Sunday, November 9, 2014


Dear Driver’s Education Instructors:
               It’s been a long time since I first sat behind the wheel and sallied forth in Sally (I named my first car “Sally” for reasons best left parked in history). A lot has changed since then.
               Motor vehicle operators in this country have all gone crazy.
               I know I can’t hold you solely responsible for all the actions of America’s drivers, but if we’re to get through this humor column, you must take part of the blame.
Let’s look at some of the driver’s education topics covered in the classroom and in-vehicle sessions, and see if we can find where things have gone wrong:
OPERATING A VEHICLE: This may be the heart of the problem.
Everything now is automatic—doors, windows, seat belts, lights, mirrors, trunks—and no keys, no cranks, no handles. How am I supposed to tear open my bag of Cheez-Its without a car key?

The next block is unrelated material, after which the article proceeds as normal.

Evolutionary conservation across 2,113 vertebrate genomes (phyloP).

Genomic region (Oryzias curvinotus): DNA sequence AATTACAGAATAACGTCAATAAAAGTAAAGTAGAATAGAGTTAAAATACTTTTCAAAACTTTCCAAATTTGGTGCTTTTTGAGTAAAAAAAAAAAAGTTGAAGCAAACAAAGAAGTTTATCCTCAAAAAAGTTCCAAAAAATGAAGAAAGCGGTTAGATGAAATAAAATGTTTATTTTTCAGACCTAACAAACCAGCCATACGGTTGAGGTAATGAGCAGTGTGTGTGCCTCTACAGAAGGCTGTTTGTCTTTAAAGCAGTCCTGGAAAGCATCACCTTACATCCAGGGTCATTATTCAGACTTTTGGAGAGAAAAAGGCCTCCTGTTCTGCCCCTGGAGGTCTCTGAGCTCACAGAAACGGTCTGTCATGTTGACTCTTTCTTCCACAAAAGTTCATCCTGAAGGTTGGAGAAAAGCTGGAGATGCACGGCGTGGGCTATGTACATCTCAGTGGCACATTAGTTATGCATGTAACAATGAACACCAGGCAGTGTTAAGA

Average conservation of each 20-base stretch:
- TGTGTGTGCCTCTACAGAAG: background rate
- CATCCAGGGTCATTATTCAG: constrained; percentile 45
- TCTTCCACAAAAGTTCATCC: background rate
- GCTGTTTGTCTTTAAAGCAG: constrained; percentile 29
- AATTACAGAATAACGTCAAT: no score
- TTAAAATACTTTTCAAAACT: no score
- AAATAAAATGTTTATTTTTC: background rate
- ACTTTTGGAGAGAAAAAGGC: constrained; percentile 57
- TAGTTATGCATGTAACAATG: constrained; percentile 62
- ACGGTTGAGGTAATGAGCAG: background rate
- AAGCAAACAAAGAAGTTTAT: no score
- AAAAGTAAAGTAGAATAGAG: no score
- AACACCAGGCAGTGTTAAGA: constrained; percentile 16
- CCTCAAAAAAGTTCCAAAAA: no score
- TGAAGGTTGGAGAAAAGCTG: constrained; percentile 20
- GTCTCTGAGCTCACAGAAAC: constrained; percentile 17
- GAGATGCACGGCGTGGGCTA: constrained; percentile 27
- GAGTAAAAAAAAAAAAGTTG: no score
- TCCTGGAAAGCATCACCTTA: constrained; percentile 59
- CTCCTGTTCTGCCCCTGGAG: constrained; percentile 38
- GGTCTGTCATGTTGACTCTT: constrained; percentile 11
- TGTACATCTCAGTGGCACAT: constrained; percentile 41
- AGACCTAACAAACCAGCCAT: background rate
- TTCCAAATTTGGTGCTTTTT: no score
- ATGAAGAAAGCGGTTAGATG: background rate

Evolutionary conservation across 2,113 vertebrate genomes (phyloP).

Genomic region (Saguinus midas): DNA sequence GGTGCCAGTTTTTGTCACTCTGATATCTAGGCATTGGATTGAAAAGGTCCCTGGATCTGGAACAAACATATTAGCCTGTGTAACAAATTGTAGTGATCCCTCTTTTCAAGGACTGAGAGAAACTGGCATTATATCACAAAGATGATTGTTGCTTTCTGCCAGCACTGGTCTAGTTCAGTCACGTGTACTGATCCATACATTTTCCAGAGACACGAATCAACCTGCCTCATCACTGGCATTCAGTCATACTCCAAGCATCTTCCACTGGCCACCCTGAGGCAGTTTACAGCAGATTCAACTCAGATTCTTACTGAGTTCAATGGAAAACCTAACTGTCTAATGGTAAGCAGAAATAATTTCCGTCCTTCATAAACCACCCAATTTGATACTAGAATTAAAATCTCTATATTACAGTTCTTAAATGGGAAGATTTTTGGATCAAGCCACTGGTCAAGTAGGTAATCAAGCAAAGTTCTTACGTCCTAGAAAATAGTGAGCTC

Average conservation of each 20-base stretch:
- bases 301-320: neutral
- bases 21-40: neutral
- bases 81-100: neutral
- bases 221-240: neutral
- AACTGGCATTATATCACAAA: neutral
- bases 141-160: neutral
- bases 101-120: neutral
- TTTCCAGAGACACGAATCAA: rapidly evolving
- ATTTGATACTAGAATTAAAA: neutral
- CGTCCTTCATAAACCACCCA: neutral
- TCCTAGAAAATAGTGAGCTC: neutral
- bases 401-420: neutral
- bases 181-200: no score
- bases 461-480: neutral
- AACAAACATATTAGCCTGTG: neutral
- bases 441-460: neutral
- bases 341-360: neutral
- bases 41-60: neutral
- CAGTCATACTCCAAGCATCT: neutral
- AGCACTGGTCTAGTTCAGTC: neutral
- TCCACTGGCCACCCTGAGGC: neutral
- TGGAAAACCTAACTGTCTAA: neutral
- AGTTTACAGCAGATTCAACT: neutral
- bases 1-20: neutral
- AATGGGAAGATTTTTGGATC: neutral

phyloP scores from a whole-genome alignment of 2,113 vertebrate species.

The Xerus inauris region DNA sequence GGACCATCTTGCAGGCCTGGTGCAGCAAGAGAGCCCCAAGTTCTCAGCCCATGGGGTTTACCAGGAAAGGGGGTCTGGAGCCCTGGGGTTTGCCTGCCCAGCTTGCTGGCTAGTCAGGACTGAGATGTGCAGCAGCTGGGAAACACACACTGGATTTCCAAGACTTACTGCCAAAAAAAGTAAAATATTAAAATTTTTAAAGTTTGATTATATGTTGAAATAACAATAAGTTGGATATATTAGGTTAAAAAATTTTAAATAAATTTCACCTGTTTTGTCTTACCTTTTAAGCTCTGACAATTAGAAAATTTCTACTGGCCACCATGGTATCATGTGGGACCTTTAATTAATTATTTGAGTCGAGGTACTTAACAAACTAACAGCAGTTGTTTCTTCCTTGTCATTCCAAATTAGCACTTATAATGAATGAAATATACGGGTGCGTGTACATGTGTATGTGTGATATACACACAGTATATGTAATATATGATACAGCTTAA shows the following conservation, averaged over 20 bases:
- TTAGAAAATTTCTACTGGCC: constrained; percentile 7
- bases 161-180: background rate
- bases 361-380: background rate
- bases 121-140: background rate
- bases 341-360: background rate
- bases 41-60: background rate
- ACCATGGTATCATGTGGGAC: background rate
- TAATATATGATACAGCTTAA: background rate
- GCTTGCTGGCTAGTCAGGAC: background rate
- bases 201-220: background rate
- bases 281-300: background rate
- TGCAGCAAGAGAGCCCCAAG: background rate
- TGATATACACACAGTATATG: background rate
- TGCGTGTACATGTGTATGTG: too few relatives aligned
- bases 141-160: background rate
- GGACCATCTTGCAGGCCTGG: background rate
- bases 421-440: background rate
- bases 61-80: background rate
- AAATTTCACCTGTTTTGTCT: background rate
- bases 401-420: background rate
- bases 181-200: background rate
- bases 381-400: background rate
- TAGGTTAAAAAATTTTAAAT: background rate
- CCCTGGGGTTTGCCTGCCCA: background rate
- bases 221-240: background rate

What about jumpstarts? There was no better way to meet strangers, when several of them would stop to help you shove your clunker just enough to coast it back to life.  And, you couldn’t beat jumpstarting as the easiest way to run over yourself --- yet another fine character-builder lost to progress.
How about ignitions? Cars should not start by pushing a button. Cars should start when you turn a key, and with another sub-zero winter upon us in this neck of the woods, they should not start when you turn a key.
(Nostalgic humorist’s digression: I remember using a rotary phone, inserting a finger into a numbered dialplate, spinning it, and repeating the process. There was a circuitous, physical search and the tactile beauty of a spring-loaded backspin. It took time. It took some effort and deliberation. Life was a slow-tracking, soft-clicking whirling wheel of anticipation and measured symmetry. Sigh.)